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updated: 7/8/2014 7:03 PM

Harper College budget adjusts spending with enrollment dip

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  • Harper College has prepared a balanced budget for fiscal year 2015 that calls for a slight decrease in the education fund and a small bump in tuition.

       Harper College has prepared a balanced budget for fiscal year 2015 that calls for a slight decrease in the education fund and a small bump in tuition.
    George LeClaire | Staff Photographer, November 2011

 
 

Harper College officials have prepared a 2015 balanced budget that reflects a dip in enrollment and small tuition increase.

The board of trustees is expected to approve the proposed spending plan in August.

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"We're living within our means, and I think we're providing a great educational program and services at affordable prices," said Ron Ally, the college's executive vice president of financial and administrative services.

The education fund, which bankrolls faculty salaries, supplies and equipment, is slated to fall roughly .8 percent to $88.3 million. The modest decrease stems in part from enrollment dropping in the last school year, officials say.

The number of students taking credit courses totaled 25,630, a 3.2 percent decrease from the 2012-13 school year. The figures follow a trend of declining enrollment in community colleges across the state as the economy and job outlook improve, officials say. Harper also points to a smaller number of high school seniors in the communities it serves.

Meanwhile, Harper's fund for campus maintenance, utilities and repairs is projected to climb about 2.4 percent to $18.3 million. Officials budgeted slightly more for utilities in case of extreme weather like last winter's brutal cold.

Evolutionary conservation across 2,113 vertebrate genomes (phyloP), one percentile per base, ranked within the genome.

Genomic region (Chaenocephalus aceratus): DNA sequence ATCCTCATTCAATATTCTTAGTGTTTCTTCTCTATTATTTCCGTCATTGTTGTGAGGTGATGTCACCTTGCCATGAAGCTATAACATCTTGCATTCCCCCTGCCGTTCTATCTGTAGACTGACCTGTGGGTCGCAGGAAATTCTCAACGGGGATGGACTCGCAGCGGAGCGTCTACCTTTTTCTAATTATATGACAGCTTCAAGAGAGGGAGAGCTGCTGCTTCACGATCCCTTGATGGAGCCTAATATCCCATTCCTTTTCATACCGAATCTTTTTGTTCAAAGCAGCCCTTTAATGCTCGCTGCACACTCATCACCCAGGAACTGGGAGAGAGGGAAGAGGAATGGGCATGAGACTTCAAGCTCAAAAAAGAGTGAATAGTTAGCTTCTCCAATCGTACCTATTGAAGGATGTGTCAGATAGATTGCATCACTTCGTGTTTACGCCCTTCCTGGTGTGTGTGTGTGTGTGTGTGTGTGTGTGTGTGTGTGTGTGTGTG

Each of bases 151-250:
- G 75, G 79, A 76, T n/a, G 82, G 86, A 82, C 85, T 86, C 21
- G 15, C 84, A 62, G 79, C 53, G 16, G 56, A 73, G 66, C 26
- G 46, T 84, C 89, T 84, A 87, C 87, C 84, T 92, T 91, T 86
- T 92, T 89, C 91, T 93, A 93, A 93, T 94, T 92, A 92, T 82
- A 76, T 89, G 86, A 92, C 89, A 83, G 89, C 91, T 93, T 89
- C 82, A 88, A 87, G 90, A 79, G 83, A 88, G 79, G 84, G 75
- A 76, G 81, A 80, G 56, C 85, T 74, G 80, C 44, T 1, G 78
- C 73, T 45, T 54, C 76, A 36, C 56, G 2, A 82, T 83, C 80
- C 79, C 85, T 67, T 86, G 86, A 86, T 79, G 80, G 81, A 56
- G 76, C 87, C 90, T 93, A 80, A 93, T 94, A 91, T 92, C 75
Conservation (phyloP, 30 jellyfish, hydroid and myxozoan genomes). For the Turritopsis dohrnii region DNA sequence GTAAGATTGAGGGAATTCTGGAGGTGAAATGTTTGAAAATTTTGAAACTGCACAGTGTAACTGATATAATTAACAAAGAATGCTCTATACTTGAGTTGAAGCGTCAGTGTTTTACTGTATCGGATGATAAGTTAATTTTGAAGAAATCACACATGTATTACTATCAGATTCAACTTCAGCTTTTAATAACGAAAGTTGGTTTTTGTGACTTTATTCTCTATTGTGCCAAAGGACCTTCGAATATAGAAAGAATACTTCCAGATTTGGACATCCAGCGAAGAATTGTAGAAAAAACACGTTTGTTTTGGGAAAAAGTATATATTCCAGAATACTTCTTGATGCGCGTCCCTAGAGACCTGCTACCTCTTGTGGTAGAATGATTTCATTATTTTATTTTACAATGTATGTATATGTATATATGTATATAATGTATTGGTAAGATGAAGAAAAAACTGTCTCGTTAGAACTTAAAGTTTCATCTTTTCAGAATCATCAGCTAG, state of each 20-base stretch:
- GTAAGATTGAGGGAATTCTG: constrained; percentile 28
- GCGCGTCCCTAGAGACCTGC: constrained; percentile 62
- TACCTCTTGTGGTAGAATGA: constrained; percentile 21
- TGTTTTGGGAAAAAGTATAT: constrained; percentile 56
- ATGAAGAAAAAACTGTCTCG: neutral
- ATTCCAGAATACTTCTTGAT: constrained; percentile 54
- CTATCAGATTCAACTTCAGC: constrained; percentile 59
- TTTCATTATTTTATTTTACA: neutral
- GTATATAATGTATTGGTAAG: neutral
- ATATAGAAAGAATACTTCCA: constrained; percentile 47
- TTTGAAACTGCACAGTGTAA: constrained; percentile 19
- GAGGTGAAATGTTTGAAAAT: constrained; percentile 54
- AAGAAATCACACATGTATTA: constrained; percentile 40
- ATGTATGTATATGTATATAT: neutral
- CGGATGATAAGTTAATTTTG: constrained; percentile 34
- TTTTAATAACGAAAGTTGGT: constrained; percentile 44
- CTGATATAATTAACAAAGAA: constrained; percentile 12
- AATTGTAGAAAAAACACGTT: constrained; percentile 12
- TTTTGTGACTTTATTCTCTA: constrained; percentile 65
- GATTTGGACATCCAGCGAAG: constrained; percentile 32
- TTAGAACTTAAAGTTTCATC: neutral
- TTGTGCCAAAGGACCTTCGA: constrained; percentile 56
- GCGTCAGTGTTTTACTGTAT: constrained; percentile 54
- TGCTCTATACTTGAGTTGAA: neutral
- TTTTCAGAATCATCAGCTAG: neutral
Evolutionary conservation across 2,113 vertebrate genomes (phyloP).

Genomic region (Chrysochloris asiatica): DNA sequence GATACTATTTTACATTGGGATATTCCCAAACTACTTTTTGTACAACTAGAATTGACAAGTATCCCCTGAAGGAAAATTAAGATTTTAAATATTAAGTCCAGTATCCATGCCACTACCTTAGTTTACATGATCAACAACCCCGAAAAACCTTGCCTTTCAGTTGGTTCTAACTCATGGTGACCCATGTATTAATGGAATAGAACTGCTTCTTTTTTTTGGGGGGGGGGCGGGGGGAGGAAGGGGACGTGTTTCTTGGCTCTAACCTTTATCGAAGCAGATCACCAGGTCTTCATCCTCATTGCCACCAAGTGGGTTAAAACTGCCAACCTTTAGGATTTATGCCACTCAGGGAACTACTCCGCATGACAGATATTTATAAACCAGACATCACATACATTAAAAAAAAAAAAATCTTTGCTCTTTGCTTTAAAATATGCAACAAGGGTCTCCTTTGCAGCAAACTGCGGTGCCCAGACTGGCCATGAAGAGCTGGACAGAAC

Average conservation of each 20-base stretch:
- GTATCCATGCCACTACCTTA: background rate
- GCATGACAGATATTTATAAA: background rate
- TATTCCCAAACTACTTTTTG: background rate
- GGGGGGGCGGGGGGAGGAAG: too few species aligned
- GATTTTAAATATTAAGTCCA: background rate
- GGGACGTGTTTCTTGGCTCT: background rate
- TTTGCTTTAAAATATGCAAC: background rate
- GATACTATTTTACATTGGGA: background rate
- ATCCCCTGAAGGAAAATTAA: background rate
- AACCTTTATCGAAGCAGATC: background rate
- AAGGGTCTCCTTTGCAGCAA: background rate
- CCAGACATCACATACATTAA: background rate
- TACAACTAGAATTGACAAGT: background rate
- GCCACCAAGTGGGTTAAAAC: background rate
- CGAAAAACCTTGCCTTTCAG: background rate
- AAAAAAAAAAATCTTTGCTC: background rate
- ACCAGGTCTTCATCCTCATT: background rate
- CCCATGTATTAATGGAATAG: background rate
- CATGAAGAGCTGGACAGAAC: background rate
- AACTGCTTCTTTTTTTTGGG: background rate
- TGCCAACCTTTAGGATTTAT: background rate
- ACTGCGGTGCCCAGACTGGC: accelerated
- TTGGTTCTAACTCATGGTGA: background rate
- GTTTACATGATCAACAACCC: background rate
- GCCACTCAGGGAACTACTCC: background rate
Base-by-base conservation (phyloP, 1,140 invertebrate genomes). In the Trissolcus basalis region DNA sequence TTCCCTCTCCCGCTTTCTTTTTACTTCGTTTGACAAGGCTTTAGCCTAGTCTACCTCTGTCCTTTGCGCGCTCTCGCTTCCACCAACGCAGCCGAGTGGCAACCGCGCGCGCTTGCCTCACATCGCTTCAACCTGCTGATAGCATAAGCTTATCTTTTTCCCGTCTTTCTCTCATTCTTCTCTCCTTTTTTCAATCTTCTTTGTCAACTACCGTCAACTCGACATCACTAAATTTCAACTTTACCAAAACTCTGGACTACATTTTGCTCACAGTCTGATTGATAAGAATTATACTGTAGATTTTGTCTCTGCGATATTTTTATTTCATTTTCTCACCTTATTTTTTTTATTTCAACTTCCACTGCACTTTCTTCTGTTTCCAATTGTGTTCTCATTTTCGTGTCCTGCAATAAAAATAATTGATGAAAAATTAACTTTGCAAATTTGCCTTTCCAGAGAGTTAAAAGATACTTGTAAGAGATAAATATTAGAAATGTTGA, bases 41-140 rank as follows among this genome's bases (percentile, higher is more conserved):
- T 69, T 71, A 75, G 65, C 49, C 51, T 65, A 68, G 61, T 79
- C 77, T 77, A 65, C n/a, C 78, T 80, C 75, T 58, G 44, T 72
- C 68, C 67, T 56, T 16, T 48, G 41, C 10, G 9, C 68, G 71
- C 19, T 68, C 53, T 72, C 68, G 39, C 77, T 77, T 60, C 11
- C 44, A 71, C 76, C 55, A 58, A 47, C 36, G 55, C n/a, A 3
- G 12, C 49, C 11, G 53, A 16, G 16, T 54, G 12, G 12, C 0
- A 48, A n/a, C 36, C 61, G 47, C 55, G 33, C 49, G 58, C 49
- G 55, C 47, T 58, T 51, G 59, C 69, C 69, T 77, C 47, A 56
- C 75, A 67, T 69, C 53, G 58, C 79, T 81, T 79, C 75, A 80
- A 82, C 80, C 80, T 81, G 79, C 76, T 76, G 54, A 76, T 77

On the revenue side, tuition and fees make up nearly half -- 48.5 percent -- of the Palatine-based community college's proceeds in the education fund.

In February, the board approved a tuition hike, the second since the panel embraced a policy in 2012 that ties increases to inflation. Effective this summer, a full-time student taking 30 credit hours pays an extra $52.50 per year for a total of $3,787.50.

Property taxes account for 42.7 percent of the education fund's revenues.

Under the original model shaping Illinois community colleges, state funding was supposed to account for one-third of the per-capita costs of running the school. Harper anticipates the state kicking in $7 million in the 2015 fiscal year, or just 6.3 percent of the college's revenues.

"Despite the uncertainty with state revenues, we are pleased to present a budget that honors the board's commitment to fiscal responsibility," Harper President Ken Ender said in a statement. "With today's difficult job market, it's critical that Harper provides programs that will help workers learn new skills and retrain for new careers as well as provide an affordable alternative to soaring tuition at traditional four-year universities."

Harper will host a public hearing on the tentative budget at 6 p.m. Aug. 20 in the Wojcik Conference Center on the Palatine campus, 1200 Algonquin Road.

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